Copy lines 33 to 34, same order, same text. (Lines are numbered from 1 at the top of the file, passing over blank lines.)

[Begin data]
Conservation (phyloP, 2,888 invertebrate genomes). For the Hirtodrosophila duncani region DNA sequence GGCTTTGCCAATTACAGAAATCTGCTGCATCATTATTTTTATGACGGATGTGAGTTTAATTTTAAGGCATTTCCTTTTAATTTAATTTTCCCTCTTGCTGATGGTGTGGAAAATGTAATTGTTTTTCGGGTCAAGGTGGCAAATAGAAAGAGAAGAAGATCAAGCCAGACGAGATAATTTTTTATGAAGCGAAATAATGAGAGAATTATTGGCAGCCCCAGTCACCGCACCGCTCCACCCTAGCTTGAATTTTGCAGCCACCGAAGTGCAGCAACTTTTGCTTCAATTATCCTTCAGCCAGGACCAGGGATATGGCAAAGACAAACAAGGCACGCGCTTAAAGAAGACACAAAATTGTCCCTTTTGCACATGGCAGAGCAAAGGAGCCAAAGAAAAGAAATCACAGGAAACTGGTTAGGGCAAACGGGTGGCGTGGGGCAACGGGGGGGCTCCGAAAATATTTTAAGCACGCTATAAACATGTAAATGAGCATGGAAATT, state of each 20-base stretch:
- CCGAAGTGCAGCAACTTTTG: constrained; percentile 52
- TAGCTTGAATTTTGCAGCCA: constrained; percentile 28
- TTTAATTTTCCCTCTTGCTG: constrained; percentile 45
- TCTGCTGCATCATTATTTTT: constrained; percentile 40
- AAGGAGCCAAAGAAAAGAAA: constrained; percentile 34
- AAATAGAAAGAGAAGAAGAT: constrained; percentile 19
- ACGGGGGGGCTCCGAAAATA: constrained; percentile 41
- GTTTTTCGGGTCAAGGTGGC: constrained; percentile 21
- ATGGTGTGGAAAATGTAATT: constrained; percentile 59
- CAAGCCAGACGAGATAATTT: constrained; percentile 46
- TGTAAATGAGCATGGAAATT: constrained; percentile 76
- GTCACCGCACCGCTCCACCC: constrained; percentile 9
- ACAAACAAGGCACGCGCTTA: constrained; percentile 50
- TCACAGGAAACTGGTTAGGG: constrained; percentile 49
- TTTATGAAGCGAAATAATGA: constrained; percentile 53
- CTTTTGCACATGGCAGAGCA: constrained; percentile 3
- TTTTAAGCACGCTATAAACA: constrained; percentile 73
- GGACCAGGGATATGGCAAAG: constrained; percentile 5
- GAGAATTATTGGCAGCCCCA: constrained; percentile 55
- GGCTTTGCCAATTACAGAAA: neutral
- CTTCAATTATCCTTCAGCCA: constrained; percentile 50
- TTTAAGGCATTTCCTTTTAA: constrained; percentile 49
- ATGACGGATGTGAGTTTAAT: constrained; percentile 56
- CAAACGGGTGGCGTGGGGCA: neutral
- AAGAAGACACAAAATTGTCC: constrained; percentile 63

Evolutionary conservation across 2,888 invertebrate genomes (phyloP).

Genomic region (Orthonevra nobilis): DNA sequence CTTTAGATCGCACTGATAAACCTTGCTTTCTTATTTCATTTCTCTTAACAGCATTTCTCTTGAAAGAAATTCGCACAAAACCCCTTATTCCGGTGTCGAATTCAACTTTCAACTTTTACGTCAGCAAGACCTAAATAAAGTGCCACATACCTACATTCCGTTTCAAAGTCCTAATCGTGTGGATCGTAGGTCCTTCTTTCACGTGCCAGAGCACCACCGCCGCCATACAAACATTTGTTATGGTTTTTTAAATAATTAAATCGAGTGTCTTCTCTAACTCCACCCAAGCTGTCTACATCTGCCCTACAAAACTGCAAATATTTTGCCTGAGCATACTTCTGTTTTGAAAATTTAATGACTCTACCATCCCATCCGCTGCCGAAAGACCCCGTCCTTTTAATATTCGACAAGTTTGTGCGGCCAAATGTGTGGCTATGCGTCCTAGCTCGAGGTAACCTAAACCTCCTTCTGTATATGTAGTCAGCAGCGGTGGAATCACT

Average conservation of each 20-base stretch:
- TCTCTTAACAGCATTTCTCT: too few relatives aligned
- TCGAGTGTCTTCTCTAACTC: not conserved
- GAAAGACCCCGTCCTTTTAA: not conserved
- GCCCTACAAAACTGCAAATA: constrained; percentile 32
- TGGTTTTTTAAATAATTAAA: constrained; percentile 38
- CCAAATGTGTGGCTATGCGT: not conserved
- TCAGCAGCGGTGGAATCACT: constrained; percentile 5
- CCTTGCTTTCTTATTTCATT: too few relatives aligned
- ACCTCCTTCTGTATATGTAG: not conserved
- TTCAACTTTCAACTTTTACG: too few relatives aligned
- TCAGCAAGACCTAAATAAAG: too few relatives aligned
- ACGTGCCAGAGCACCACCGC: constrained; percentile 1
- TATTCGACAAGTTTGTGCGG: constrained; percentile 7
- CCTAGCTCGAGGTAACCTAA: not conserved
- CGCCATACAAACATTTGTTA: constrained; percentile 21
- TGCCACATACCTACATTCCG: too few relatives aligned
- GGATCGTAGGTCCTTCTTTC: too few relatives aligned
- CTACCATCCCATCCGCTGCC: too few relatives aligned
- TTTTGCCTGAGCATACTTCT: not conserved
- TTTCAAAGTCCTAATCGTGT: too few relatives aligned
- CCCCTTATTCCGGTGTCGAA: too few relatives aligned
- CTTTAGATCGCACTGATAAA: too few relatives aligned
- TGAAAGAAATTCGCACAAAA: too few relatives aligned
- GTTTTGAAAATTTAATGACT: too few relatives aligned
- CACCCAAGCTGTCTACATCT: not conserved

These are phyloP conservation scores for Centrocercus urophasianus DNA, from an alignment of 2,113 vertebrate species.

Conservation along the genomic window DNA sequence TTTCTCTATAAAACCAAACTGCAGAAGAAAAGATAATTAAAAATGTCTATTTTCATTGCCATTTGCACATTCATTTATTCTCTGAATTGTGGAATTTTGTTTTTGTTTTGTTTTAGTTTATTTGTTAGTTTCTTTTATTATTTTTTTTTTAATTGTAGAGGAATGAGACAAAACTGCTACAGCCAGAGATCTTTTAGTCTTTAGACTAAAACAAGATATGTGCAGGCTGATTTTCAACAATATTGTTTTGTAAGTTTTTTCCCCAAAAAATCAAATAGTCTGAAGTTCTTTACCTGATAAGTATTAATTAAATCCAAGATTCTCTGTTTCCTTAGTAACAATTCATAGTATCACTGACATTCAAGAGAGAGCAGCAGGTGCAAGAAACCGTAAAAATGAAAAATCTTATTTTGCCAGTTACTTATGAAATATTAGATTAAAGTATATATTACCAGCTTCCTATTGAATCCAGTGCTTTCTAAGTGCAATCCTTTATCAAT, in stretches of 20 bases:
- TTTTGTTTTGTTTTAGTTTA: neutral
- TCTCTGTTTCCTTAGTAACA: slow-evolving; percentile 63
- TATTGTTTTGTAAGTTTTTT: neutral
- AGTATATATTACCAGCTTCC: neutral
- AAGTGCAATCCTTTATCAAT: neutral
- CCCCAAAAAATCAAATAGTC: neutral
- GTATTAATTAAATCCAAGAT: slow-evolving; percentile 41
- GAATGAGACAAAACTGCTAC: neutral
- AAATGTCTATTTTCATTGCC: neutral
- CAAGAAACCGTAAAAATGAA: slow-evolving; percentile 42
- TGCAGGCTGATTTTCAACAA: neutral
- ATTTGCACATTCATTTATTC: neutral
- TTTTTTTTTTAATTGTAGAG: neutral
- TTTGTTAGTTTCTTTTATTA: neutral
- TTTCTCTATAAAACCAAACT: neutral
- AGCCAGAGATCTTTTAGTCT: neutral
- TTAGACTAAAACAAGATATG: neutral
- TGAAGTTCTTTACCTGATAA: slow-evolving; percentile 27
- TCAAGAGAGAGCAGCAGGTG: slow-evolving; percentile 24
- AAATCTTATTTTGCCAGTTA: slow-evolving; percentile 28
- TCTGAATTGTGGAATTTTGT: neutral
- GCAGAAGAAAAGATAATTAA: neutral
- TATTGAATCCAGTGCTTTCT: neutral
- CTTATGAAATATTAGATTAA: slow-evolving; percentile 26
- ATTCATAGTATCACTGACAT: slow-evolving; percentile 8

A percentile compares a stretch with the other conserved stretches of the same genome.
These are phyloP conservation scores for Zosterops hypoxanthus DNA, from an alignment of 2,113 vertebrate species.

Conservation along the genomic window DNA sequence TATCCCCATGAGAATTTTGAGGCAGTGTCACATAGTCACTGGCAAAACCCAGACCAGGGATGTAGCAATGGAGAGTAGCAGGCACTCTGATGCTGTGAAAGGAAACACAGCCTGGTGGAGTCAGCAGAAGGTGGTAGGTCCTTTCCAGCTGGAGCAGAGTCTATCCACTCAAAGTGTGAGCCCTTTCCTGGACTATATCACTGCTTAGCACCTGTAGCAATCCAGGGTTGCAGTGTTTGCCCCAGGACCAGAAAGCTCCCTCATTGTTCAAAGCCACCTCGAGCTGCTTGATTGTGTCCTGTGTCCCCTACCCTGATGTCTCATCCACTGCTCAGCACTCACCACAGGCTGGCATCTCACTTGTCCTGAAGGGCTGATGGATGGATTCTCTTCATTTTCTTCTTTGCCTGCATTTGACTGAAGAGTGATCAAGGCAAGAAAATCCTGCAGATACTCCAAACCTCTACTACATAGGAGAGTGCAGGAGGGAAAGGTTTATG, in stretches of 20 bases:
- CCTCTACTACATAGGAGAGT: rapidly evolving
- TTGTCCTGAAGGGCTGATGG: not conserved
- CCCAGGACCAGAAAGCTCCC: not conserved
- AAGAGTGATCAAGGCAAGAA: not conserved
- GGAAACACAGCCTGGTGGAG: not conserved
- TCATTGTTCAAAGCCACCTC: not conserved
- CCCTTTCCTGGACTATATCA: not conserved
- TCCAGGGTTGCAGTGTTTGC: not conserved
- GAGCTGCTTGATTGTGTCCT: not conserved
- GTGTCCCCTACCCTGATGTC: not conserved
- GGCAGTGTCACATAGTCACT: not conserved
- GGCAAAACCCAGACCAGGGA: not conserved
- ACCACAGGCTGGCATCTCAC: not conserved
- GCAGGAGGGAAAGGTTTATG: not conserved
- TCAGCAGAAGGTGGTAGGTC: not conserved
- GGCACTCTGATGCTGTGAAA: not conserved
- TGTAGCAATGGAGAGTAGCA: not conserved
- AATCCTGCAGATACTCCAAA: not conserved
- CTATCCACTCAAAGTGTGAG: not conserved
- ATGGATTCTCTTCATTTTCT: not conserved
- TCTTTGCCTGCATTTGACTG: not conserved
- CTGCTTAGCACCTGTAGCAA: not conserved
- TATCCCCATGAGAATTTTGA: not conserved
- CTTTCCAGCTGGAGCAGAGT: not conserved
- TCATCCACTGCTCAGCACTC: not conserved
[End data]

- GCCCTACAAAACTGCAAATA: constrained; percentile 32
- TGGTTTTTTAAATAATTAAA: constrained; percentile 38